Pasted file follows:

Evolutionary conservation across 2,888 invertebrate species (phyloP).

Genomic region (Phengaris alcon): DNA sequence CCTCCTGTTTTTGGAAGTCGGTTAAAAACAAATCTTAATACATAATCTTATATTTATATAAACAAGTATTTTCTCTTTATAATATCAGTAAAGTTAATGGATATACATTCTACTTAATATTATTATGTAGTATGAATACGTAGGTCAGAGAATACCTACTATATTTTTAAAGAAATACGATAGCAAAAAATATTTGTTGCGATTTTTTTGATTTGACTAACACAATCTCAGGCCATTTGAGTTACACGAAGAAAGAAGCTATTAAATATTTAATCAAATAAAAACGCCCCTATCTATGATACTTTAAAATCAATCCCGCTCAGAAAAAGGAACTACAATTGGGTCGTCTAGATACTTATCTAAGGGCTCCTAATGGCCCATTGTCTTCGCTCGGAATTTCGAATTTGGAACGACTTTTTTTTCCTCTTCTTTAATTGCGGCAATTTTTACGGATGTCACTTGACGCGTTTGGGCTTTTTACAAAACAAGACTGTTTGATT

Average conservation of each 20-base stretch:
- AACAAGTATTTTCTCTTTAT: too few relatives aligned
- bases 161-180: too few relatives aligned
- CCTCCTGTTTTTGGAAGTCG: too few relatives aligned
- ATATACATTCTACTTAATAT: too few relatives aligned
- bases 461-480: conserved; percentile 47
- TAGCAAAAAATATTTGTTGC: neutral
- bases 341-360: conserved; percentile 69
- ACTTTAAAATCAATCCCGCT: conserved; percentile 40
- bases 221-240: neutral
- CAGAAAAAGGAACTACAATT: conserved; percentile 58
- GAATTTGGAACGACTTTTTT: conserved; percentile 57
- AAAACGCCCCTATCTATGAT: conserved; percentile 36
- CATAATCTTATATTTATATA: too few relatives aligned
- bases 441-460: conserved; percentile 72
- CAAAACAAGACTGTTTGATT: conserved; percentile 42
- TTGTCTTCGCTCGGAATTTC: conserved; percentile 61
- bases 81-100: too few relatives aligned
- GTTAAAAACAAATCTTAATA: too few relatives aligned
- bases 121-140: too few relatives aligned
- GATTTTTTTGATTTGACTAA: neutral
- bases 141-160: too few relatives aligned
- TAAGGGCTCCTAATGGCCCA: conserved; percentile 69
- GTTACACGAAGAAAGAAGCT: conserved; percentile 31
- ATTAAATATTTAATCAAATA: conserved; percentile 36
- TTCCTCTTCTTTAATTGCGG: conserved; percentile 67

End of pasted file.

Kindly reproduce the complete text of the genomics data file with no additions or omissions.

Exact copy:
Evolutionary conservation across 2,888 invertebrate species (phyloP).

Genomic region (Phengaris alcon): DNA sequence CCTCCTGTTTTTGGAAGTCGGTTAAAAACAAATCTTAATACATAATCTTATATTTATATAAACAAGTATTTTCTCTTTATAATATCAGTAAAGTTAATGGATATACATTCTACTTAATATTATTATGTAGTATGAATACGTAGGTCAGAGAATACCTACTATATTTTTAAAGAAATACGATAGCAAAAAATATTTGTTGCGATTTTTTTGATTTGACTAACACAATCTCAGGCCATTTGAGTTACACGAAGAAAGAAGCTATTAAATATTTAATCAAATAAAAACGCCCCTATCTATGATACTTTAAAATCAATCCCGCTCAGAAAAAGGAACTACAATTGGGTCGTCTAGATACTTATCTAAGGGCTCCTAATGGCCCATTGTCTTCGCTCGGAATTTCGAATTTGGAACGACTTTTTTTTCCTCTTCTTTAATTGCGGCAATTTTTACGGATGTCACTTGACGCGTTTGGGCTTTTTACAAAACAAGACTGTTTGATT

Average conservation of each 20-base stretch:
- AACAAGTATTTTCTCTTTAT: too few relatives aligned
- bases 161-180: too few relatives aligned
- CCTCCTGTTTTTGGAAGTCG: too few relatives aligned
- ATATACATTCTACTTAATAT: too few relatives aligned
- bases 461-480: conserved; percentile 47
- TAGCAAAAAATATTTGTTGC: neutral
- bases 341-360: conserved; percentile 69
- ACTTTAAAATCAATCCCGCT: conserved; percentile 40
- bases 221-240: neutral
- CAGAAAAAGGAACTACAATT: conserved; percentile 58
- GAATTTGGAACGACTTTTTT: conserved; percentile 57
- AAAACGCCCCTATCTATGAT: conserved; percentile 36
- CATAATCTTATATTTATATA: too few relatives aligned
- bases 441-460: conserved; percentile 72
- CAAAACAAGACTGTTTGATT: conserved; percentile 42
- TTGTCTTCGCTCGGAATTTC: conserved; percentile 61
- bases 81-100: too few relatives aligned
- GTTAAAAACAAATCTTAATA: too few relatives aligned
- bases 121-140: too few relatives aligned
- GATTTTTTTGATTTGACTAA: neutral
- bases 141-160: too few relatives aligned
- TAAGGGCTCCTAATGGCCCA: conserved; percentile 69
- GTTACACGAAGAAAGAAGCT: conserved; percentile 31
- ATTAAATATTTAATCAAATA: conserved; percentile 36
- TTCCTCTTCTTTAATTGCGG: conserved; percentile 67